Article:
AFC South: Joesph Addai

Anthony Castonzo and Ben IjalanaICON SMIThe Colts hope to have found a new foundation to their O-line in Anthony Castonzo and Ben Ijalana.
Peyton Manning’s been extraordinarily durable during his 13 seasons in Indianapolis.

His next contract will be for five or six years, and could be his final deal.

While he’s an expert at getting the ball out of his hand before he can get sacked or hit, a patchwork line too often forced him to act before plays could develop last season.

A year ago, Bill Polian talked about needing to revamp the offensive line. But the Colts did little to address it. Then injuries further contributed to their problems.

This time around, Polian’s jumped on tackles Anthony Castonzo and Ben Ijalana with his first two picks.

At home, Manning is dad to new twins. When he gets back to team headquarters he’ll find another set, potential bookend tackles who should be able to buy him more time and allow things to develop downfield. (Running backs Joseph Addai, if he’s back, and Donald Brown, are sure to welcome the new duo as well.)

General manager Chris Polian said Thursday that first-rounder Castonzo is in at left tackle. Vice chairman Bill Polian said Friday that second-rounder Ijalana can play tackle or guard.

While Castonzo is likely to be at left tackle from the start, Ijalana could displace right tackle Ryan Diem -- perhaps this year, perhaps next -- or has a chance to start out on the inside.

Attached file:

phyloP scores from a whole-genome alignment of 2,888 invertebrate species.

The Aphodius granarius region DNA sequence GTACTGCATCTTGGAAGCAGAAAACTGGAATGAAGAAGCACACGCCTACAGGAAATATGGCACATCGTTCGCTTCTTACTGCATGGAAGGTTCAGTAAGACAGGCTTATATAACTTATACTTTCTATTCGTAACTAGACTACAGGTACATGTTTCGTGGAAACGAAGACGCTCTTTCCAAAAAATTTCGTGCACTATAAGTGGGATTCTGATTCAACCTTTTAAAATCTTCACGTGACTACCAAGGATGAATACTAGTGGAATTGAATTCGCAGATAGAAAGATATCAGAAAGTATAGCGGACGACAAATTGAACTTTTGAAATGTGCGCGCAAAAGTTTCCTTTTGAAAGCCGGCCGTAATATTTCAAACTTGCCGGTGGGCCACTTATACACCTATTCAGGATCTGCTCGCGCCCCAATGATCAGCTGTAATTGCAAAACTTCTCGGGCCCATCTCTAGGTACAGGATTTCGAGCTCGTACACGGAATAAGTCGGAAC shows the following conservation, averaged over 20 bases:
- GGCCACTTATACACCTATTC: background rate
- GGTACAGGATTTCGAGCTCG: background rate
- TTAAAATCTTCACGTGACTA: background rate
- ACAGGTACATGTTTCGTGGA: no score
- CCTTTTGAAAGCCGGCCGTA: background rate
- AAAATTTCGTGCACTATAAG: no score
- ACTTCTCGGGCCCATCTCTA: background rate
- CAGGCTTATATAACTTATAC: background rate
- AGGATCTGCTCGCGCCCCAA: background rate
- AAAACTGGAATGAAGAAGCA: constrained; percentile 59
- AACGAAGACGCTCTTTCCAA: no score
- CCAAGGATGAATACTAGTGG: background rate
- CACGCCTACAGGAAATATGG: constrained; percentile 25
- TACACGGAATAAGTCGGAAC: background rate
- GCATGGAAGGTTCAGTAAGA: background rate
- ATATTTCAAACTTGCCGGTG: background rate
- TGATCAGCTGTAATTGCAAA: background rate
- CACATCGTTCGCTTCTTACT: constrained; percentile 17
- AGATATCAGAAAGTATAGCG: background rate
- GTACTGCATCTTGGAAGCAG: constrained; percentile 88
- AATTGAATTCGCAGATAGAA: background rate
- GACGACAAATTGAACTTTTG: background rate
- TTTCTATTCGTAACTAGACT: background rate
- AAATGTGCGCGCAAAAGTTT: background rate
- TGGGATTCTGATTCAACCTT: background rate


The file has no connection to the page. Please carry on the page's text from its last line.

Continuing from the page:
Four quarterbacks went before the Colts got to No. 22, which they clearly believed helped push them a guy they never expected to have a crack at in Castonzo.

“Solid, steady, reliable, smart, all of those qualities are what you would like in any player, but certainly along the offensive line,” Chris Poliansaid. “Again, when you go through your checklist of all the things you want both on and off the field, you have a check in a lot of those columns.”

Said coach Jim Caldwell: “He’s a guy with length and he can move his feet. He’s certainly a very, very good pass protector and a guy who does a nice job in terms of the run, as well. He’s smart. That’s something we look for just in terms in making certain that our guys can grasp the material, catch on quickly and he’s one of those guys. Any guy that majors in biochemistry and is a Rhodes Scholar is obviously a pretty heady guy.”

Castonzo has played since he was a freshman at Boston College, showing great durability.

“I get to block for the best quarterback in the league, that’s more than you can really ask for,” he told Indianapolis reporters. “It’s great. I’m going to a team that’s a great team already, which is unbelievable. I’m just really excited.”

“I think I’m up to the task. I expect that [Manning] is going to demand a lot of me. I expect that I can deliver.”

The Colts gave Washington a fifth-round pick to jump from 53rd to 49th in the second round to grab Ijalana. He is the first player from Villanova selected in the first two rounds since Howie Long in 1981.

Ijalana’s long arms combined with toughness, strength and great feet make him a fit that was worth dealing up to acquire.

While protection for Manning is priority one, the two mobile linemen may help the team return to a run-game staple: the stretch play. Addai and Brown would both benefit from chances to run outside on plays in which linemen lead them to the edge. It's something the team’s gotten away from with less mobile guys manning the tackle spots. Incumbent left tackle Charlie Johnson is more natural at guard and Diem is slowing.